Fast-forward a couple of decades and the beginning of a solo career started to put Gallagher firmly back in control, although 2011’s ‘Noel Gallagher’s High Flying Birds’ was a study in classic, if unspectacular British songwriting.
Owing more to The Kinks than Oasis ever did to The Beatles, basic, user-friendly anthems were almost immediately filling arenas even if the LP itself felt somehow unfulfilled. The blame for this unquenched mood should be left at least partly at the door of Dave Sardy, a producer with which Gallagher has enjoyed a long, and no less bemusing, creative relationship since Oasis’ 2005 album ‘Don’t Believe The Truth’.
In Sardy’s hands the magic of songs long before devoured on YouTube were lost. ‘If I Had a Gun’, haunting and painfully emotional in its embryonic live form, was Sardied into a predictable dirge where everything – acoustics, electrics, drums, you name it – was thrown at the mix in one immediate lump. Disappointing too was the final version of ‘(I Want To Live In a Dream) In My Record Machine‘; discussed for years and packing a punch in demo form, on record taken up a key and inexplicably narrated by the soundtrack of children let loose in a playground. Where spice should have been the ingredient of choice, all the pair could find was sugar.
And so we’ve started already. With Noel Gallagher it’s difficult not to look back, to compare and contrast with history, and the title of his second solo album certainly lends itself to such nostalgia. ‘Chasing Yesterday’ might have been a split-second decision immediately regretted, but it’ll inspire a thousand writers to conclude their thoughts in a style which this review is heading unashamedly towards too. (We’re being post-modern, go with it.).
But there is a deeper point to this, as looking back seems to offer up reasons for the most apparent steps forward to be found on Gallagher’s second solo outing. Chief of those being that, by luck or design, the production was his own responsibility – and therefore so too was his destiny. Swap the walls of a British Gas warehouse for the walls of a London studio, and he could almost have been 25 again, going it alone, shaping and sculpting ten tracks on purely personal terms.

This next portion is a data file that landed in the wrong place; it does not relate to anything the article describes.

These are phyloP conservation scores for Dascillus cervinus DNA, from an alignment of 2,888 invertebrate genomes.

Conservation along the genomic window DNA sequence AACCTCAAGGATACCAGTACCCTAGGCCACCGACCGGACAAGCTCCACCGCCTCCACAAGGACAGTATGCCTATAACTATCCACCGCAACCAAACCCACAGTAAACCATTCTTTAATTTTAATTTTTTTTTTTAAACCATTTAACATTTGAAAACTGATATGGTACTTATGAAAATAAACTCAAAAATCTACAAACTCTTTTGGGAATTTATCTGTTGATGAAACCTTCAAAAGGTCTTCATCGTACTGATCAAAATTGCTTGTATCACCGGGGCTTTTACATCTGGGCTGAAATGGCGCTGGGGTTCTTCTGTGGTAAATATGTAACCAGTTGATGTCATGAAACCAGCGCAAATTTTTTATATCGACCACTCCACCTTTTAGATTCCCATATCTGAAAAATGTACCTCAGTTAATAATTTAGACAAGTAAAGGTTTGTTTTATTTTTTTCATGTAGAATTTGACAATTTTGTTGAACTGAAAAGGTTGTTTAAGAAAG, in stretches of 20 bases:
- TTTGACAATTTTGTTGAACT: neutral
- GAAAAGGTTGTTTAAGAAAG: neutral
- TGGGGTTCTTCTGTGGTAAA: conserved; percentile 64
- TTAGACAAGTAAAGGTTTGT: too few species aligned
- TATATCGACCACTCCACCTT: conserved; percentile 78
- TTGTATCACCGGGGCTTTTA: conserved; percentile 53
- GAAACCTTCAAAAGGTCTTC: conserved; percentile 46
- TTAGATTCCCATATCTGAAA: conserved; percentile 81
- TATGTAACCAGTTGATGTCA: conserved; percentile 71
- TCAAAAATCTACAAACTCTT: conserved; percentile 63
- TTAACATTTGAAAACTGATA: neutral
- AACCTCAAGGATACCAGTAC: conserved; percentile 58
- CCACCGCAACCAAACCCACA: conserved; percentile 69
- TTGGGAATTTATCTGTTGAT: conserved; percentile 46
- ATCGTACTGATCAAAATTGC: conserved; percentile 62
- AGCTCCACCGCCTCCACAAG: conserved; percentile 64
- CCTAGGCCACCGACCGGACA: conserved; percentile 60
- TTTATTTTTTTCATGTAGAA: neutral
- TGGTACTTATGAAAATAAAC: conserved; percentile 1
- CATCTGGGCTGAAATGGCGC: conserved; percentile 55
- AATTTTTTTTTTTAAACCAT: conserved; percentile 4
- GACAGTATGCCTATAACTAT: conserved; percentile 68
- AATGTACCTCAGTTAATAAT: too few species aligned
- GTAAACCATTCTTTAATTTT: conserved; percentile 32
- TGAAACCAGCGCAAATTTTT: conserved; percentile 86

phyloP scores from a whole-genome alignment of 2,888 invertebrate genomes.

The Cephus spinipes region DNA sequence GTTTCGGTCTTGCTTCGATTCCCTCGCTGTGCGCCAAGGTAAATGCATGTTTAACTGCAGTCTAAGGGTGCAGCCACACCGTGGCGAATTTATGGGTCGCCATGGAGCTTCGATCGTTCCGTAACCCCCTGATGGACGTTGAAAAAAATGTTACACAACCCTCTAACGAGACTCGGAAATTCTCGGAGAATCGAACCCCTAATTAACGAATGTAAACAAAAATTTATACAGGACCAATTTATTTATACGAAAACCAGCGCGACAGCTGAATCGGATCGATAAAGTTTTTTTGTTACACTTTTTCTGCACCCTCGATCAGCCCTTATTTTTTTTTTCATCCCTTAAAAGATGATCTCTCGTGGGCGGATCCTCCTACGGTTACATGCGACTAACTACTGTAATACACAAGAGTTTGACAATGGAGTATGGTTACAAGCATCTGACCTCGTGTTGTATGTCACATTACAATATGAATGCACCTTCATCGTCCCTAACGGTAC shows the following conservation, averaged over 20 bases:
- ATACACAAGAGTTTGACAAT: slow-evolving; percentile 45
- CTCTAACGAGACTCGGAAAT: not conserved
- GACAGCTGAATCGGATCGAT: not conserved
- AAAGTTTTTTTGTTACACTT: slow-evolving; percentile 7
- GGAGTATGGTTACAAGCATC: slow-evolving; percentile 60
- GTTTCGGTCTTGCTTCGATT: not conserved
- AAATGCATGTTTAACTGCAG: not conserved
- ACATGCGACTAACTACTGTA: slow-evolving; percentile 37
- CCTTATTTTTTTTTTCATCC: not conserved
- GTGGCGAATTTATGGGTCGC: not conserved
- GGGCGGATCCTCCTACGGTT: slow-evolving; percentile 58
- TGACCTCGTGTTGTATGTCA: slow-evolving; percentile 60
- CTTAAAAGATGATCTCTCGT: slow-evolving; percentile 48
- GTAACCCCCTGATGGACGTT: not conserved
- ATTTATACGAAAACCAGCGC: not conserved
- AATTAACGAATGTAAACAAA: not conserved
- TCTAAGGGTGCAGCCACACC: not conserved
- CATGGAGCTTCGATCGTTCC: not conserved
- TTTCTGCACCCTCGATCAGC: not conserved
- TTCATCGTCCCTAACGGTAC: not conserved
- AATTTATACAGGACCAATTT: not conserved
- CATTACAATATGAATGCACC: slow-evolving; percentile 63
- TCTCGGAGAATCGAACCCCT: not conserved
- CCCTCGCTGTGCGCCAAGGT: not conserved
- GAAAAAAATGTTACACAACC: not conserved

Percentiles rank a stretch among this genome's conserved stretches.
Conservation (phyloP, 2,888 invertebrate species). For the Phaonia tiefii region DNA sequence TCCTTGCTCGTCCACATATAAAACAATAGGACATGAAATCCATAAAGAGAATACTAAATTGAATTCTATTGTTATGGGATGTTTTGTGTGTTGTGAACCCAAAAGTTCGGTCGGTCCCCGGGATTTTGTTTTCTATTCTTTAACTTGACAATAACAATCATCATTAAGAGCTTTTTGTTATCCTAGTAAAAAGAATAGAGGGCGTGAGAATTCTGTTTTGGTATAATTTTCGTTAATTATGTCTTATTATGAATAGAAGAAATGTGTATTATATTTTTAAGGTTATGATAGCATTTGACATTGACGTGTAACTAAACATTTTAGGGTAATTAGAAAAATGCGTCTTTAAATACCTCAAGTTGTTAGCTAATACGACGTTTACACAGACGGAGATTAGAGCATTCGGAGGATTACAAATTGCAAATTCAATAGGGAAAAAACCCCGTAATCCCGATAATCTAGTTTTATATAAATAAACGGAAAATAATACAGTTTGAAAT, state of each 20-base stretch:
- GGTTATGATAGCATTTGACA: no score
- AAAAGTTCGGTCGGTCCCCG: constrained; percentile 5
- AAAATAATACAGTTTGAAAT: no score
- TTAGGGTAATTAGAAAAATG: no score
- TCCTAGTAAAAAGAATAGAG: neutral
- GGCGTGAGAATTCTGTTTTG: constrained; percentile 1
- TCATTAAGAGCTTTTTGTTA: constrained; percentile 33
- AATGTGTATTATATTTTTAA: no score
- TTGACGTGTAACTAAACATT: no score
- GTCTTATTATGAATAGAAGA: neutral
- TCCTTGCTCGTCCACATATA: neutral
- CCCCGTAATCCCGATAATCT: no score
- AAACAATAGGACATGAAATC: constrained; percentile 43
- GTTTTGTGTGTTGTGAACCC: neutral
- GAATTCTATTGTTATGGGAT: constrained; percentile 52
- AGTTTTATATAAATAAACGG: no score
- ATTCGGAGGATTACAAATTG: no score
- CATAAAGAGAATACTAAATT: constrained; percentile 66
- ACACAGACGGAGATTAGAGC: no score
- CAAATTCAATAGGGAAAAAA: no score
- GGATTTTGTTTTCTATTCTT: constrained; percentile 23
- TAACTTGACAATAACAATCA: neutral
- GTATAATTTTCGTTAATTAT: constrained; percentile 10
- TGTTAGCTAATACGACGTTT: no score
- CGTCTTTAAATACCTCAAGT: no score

“Oh I am bold as brass posing as gold” seems a fitting line for Marika Hackman to open her debut album, for beneath the gentle timbre of her mellifluous whisper lies a maturity and depth, subtly veiled by the beauty and richness of her music.
Having already released four EPs since 2012, ‘We Slept At Last’ finally cements Hackman’s status and reveals, through its many layers, a polished writer and performer of a new form of folk.
While the immediate parallels drawn to Laura Marling made by many commentators may seem obvious, they are purely surface level comparisons as Hackman’s style and delivery are unique, belonging to a genre all their own.
It’s usually pretty easy to describe Elbow, live or even on record, it’s just a case of throwing around words like grandiose, anthemic, uplifting and so on and so on.
This isn’t meant to denigrate what they do, in fact it’s a signal of just how consistently impressive they are. To have such words of accolade showered on them, so often, that they almost begin to sound humdrum really does say everything there is to say about Elbow.
So the expectation is for good things. Couple this with the fact that Manchester is effectively a hometown gig for Garvey and the boys, it’s expectation city.
What they deliver is impressive; it is also grandiose, anthemic uplifting and so on and so on. Or in simple terms, it is quite brilliant. Hitting the stage, and then the crowd, with a sublime double whammy of the lilting beauty. First ‘This Blue World‘, followed by ‘Any Day Now‘. It’s game over for any naysayers. Two songs in, crowd captivated, job done.
But, in reality this is merely just the start of the party.
Duke Garwood’s stripped back blues have been haunting listeners for a decade, and now the London-based guitar virtuoso returns with his fifth solo album ‘Heavy Love‘.
Cinematic and unified in concept, it is an effective mood piece that is a product of dark weary nights, and provides an even better soundtrack for them.
The album was partly recorded in Josh Homme’s Pink Duck studio in Los Angeles, while Garwood enlisted Alain Johannes (QOTSA) to aid in instrumentation and engineering, and previous collaborator Mark Lanegan was brought in to mix the album. The small team’s subtle approach magnifies Garwood’s strengths – his unique guitar playing and his earthy voice, both have never sounded as rich as they do here.